The Road to Fotheringhay 21st -29th July 2010

Wakefield Historical Society

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altOn the afternoon of 24th July the funeral procession came over a hill to see the buildings of Tuxford crowded around the brow of the hill opposite, the pale limestone steeple of the church dominating the view.  Around the small town was fertile clay country, with the rich agricultural area towards the Trent to the west and the forests of Sherwood, with hunting grounds and woodland crafts, to the east.  Windmills would have been a feature of this elevated landscape too.

Minutes later the mourners had climbed to the market place at the heart of Tuxford, with the Crown Inn on their right.  Already this was one of the principal inns on the road north.  At that time it was ‘chiefly built of timber and consisted of five bays of buildings the whole covered in thatch’.  It boasted many important guests, such as the young Margaret Tudor during her bridal procession to Scotland in 1503.  Doubtless it provided accommodation for many of Richard’s mourners in 1476.

The procession then turned left at the market cross to arrive at the fine south-west porch of the church of  St Nicholas.  Improvements to the aisle windows, and a new clerestory had been very recently financed by the then landowner Sir John Stanhope.  The chantry priests  from the small college established in the 1360s would certainly have joined the ranks of clerics officiating at the services for Richard and Edmund. The church appears to be the only remaining building in Tuxford which the funeral followers would have seen: in 1701 a devastating fire swept through the close-packed wood-framed structures of the main street.  Losses were calculated at £3000 and it was said that 120 houses, barns, stables and outbuildings were destroyed.  

altThe construction oCarving on Tuxford Churchf a new bridge over the Trent at Newark in the late twelfth century had brought much new north-south traffic through the settlement of Tuxford.  A large retinue starting in Newark in the morning might arrive at Tuxford, eleven miles away, for the night.  Royal messengers also travelled up and down the main routes.  Tuxford became an early and important postal centre, well before the mid-17th century when the General Post Office was established.  

As well as a route centre Tuxford was a market town for local agriculture.  From 1218 there was a weekly market and a fair, and later a weekly cattle market.  A fine free grammar school was founded there in 1669 - now used to house the library.  In 1852 a market hall was constructed, but its heyday was short-lived.  Agricultural services like milling, growing hops for the Newark breweries and fruit-growing have been local specialities in the past.  Today the  agricultural life of the nearby village of Laxton is unique in that the communal open field system of the medieval and early modern period is still in operation.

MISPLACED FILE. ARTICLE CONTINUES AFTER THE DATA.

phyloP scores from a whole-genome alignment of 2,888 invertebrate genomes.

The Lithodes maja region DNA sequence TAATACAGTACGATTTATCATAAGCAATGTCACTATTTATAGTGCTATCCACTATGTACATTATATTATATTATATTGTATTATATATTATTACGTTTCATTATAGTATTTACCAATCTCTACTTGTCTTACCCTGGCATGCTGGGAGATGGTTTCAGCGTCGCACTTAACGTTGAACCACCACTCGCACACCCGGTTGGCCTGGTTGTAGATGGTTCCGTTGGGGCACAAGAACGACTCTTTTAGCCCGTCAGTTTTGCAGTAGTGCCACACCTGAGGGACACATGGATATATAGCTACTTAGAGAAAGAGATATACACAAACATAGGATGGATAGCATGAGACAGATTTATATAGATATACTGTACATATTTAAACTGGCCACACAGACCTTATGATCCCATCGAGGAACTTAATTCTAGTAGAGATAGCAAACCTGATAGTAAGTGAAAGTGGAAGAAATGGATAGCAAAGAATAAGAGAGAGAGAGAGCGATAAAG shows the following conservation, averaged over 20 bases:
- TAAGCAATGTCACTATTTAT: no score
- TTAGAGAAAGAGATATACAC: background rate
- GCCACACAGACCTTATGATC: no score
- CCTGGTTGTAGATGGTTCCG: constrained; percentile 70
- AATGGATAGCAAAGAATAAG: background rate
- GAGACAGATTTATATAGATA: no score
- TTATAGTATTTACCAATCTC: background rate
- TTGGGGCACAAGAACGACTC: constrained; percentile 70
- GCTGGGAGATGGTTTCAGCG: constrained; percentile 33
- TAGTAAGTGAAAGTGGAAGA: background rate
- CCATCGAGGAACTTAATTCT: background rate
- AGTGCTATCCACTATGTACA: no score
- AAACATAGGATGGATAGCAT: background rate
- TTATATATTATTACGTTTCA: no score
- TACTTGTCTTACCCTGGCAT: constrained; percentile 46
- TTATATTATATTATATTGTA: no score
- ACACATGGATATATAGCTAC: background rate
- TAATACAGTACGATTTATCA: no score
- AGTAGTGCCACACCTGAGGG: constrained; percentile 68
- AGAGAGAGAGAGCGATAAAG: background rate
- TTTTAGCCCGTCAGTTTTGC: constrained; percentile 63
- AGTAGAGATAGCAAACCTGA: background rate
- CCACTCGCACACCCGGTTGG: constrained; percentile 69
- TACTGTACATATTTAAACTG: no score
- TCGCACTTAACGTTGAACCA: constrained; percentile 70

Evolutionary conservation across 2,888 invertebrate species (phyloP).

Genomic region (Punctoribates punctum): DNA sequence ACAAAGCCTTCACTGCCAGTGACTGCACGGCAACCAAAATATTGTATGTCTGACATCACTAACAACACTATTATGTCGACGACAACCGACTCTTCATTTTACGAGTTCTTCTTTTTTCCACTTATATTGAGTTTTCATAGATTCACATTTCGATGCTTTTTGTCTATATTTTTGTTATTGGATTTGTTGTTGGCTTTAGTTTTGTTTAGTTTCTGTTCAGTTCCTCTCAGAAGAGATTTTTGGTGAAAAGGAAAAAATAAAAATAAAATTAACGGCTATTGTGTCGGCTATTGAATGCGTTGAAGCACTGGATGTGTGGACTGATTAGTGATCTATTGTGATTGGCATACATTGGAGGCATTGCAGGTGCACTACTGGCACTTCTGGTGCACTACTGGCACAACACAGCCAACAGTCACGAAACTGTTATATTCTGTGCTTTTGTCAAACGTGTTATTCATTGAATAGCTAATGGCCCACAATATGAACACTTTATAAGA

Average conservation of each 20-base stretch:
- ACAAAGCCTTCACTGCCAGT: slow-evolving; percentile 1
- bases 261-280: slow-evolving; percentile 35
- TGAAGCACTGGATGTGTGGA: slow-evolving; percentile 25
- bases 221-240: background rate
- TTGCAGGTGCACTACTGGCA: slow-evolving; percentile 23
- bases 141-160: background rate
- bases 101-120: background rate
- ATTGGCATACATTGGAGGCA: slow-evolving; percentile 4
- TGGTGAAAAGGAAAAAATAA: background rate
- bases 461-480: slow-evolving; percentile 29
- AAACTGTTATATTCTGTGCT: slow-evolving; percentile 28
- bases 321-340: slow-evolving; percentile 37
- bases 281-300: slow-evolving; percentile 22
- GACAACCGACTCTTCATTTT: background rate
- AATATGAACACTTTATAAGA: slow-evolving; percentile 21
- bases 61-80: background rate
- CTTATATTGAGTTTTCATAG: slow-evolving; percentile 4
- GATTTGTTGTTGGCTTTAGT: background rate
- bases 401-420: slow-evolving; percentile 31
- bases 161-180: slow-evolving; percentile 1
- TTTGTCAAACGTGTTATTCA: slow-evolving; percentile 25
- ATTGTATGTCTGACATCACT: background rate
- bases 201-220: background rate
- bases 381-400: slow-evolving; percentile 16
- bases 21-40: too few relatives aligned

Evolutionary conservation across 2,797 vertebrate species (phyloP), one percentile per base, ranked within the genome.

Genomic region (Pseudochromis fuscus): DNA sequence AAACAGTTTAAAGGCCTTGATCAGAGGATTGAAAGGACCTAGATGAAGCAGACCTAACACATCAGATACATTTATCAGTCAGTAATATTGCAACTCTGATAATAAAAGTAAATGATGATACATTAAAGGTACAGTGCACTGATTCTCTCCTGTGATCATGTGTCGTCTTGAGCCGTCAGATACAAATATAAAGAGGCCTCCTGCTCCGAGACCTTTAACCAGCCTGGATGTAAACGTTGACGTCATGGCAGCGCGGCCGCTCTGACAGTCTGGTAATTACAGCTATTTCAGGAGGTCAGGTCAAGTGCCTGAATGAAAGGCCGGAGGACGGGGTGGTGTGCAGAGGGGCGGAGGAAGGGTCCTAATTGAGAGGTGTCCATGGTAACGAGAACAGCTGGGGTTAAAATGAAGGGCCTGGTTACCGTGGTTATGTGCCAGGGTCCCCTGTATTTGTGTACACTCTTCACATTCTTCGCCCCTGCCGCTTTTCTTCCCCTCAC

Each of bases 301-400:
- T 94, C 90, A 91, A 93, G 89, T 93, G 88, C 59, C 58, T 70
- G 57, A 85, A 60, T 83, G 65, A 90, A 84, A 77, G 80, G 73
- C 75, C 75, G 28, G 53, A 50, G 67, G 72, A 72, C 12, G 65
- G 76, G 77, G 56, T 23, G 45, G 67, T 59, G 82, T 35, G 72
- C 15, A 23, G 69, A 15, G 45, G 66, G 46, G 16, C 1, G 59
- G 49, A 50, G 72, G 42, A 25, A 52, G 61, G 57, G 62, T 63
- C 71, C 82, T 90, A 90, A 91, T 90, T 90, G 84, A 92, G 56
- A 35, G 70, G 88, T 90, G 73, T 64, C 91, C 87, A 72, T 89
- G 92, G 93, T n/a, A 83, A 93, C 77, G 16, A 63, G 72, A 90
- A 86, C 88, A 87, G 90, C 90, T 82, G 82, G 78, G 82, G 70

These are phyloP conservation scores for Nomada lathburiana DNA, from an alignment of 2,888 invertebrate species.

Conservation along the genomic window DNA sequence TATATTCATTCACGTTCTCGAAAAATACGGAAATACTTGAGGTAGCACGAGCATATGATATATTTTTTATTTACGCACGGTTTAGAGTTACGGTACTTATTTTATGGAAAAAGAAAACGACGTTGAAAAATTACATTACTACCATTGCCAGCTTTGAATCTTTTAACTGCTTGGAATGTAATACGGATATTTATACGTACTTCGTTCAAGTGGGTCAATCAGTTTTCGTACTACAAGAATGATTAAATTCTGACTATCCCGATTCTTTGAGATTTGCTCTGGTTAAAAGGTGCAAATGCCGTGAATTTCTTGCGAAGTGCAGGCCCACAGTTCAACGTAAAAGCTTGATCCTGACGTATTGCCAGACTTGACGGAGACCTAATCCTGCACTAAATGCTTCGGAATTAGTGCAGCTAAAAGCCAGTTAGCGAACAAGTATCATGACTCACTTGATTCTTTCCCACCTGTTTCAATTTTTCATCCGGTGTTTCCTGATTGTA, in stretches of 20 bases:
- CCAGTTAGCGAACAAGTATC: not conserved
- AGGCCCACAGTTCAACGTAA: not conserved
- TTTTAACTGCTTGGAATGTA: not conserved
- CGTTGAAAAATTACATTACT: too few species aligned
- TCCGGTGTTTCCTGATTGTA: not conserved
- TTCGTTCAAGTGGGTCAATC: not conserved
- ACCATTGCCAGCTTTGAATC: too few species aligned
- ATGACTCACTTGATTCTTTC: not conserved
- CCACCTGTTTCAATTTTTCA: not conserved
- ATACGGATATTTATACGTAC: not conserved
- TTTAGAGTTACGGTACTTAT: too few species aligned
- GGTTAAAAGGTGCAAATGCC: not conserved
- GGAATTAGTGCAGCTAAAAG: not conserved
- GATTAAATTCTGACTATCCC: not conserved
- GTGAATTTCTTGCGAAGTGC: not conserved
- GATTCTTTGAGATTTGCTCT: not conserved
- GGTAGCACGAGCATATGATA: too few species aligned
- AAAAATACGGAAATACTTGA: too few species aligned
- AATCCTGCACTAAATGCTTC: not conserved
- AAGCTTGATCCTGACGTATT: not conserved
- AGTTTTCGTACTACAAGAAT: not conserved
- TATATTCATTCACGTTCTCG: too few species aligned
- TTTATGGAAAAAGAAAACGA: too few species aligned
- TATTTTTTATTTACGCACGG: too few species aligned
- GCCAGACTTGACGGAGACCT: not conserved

If the weather had been bad in July 1476 thThe Newcastle Armse mourners might have experienced the same difficulties as later travellers, like Defoe, who complained bitterly of the sticky clay around Tuxford.  Eventually Turnpike finance in the eighteenth century brought better road surfacing and maintenance.  The small town, rebuilt in fashionable brick, prospered as a mail, coaching and carrying centre, the assembly rooms at the main inns busy with travellers and local society.  The Crown was rebuilt as The Red Lion after 1701, and since 1828 has been known as the Newcastle Arms Hotel.  In the 1850s there were 11 hotels, inns or taverns in Tuxford, a law court, a jail, and many small businesses serving the area.

By 1869 there were only six inns in Tuxford as road transport suffered from the competition from the new railways.  But again Tuxford became a route centre - this time as a main railway junction with no less than four stations.  The railway has since passed the town by and in 1968 the huge A1 flyover, which slices Tuxford in half, carried away the passing road traffic too.  Tuxford’s centre is now very quiet and the commodious Newcastle Arms is boarded up. 

Want to know more?

Old Tuxford and Laxton, by David Ottewell, published by Stenlake, 2004
A History of Laxton: England’s Last Open Field Village, by J.V. Beckett, published by Basil Blackwell, 1989
Laxton: England’s Last Open Field Village, published by the Trustees of Laxton Visitors' Centre, 1989
‘Colleges:Tuxford’, Victoria County History: A History of Nottingham Vol 2, edited by William Page, 191 Extracts from thesis on Tuxford History by Doris Sanderson 1947 and a chronology of events in Tuxford  includes: Tuxford:  A History of Nottinghamshire, by Cornelius Brown , 1898
Tuxford Church, Transactions of the Thoroton Society, 11, by Rev. J Standish, 1907